Cybersecurity is a hot topic for companies, irrespective of the industry and size. Thus, many companies embrace cyber insurance to cushion themselves against the fallout from attacks. This type of insurance drastically reduces the risk of disruptions in the event of a cybersecurity incident. Companies benefit from the insurance as it provides critical cover for financial losses associated with dealing with the breach.
Sean Connery with Las Vegas IT services company Orbis Solutions says, “When applying for a cyber liability insurance policy, businesses can expect to fill complex application forms comprising dozens of pages. Unlike established insurance lines, insurers have not introduced a standard approach to the application process.”
Hence, the need for managed service providers (MSPs) to assist clients in dealing with difficult questions, material misrepresentations, and the adoption of basic controls. With a reputable MSP firm’s support, businesses will find the cyber insurance application process less daunting. Adequate preparation for the process makes it easier to take out the right level of insurance cover.
What to Expect From the Application Process
Finer details contained in cyber insurance contracts play a critical role in ensuring that all parties understand the scope of coverage. Incorrect details or vagueness creates serious problems when it comes to filing claims. Insurers use the information to ascertain an organization’s cyber risks.
Alexander Freund who offers IT support in Miami with 4it shares, “In most cases, insurers assess the client based on industry, IT infrastructure security, breach history, data backups, cybersecurity policies, and compliance with specific regulatory requirements. However, the application forms often include questions and other details capable of causing specific coverage problems.”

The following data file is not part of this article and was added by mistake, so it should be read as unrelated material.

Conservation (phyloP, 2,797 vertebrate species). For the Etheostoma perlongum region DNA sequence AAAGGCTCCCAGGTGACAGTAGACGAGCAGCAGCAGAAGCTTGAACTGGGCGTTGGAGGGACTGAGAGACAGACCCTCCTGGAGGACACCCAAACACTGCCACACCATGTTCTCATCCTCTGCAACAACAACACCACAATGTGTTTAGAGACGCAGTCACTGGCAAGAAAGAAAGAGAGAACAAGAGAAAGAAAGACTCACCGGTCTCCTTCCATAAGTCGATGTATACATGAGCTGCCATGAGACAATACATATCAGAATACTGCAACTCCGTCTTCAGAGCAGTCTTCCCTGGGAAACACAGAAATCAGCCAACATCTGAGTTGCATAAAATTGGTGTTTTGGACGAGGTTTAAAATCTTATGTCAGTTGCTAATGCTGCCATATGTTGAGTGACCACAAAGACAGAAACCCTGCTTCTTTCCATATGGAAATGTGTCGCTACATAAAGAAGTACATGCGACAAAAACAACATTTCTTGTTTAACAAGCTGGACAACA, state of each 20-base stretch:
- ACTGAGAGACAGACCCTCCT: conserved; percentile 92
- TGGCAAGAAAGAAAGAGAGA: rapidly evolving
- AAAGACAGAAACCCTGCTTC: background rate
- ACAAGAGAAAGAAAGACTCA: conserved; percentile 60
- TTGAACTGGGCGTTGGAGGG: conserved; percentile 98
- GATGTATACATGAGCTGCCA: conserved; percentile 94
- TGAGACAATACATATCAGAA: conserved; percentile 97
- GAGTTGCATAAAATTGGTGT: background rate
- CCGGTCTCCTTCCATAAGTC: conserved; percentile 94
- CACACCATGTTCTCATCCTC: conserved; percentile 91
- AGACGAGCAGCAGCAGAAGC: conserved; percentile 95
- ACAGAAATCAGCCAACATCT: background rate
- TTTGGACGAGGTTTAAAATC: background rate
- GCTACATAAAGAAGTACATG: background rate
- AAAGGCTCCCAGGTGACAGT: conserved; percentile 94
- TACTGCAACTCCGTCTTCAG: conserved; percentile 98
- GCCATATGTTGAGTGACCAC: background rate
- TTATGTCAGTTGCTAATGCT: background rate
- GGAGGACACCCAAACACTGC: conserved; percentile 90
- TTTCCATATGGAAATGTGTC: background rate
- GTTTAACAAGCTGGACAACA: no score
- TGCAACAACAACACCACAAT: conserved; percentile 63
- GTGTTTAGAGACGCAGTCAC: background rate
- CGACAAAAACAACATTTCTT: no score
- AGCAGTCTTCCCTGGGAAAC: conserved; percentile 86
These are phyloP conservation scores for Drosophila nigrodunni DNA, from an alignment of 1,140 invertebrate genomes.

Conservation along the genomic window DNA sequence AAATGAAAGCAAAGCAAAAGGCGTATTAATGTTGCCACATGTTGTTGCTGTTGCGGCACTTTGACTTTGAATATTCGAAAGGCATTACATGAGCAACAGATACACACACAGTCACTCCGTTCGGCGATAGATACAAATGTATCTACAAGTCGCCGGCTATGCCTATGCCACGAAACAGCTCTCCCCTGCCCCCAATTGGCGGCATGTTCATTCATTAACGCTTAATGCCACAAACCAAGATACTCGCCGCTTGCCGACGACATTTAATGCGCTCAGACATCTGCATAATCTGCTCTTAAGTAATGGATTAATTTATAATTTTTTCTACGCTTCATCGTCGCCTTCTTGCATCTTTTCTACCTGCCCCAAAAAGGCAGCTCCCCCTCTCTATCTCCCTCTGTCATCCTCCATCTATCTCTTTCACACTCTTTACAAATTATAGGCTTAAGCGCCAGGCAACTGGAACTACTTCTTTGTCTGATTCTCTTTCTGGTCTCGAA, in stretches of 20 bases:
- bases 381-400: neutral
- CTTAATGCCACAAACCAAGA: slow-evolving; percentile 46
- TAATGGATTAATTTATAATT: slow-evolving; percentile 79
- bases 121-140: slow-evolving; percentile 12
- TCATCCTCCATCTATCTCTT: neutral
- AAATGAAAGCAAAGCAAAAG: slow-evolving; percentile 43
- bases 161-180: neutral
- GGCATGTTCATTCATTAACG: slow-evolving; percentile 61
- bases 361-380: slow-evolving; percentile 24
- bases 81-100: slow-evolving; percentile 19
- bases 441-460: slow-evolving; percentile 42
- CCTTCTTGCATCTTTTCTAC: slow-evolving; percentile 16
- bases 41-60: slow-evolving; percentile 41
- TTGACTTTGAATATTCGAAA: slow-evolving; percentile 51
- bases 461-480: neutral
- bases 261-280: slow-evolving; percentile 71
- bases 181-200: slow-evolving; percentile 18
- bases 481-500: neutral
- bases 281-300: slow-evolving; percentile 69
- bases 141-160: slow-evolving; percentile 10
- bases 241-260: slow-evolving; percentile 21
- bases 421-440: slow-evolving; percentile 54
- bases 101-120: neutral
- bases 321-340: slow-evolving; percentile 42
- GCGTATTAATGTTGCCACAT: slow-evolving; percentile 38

As a managed service provider, you need to familiarize yourself with potential issues that may affect your clients’ overall cyber insurance coverage. Here are vital aspects to consider.
Definitive Questions and Definitive Answers
Some questions on the cyber insurance application forms can be tricky to answer for companies. For instance, insurers may ask whether an organization is HIPAA compliant. This question presents problems when required to confirm with a true or false entry. IT experts agree that providing a logical answer is difficult because compliance is not a one-off event but a journey.
Hence, your clients may provide an inaccurate answer based on their compliance status at the time. The question is confusing in that applicants find it challenging to determine HIPAA compliance at the time of applying or throughout the year.
Given the question’s vagueness, it becomes tricky to understand how the policy treats any changes in an organization’s IT infrastructure security. As an experienced MSP, you need to help clients seek clarity on whether the insurer makes provisions for security or compliance status changes.
The provisions may apply to the questionnaire or policy conditions. In such cases, a company or you, as the MSP, may need to inform the insurer about the changes. In the end, these uncertainties can lead to insurers declining coverage.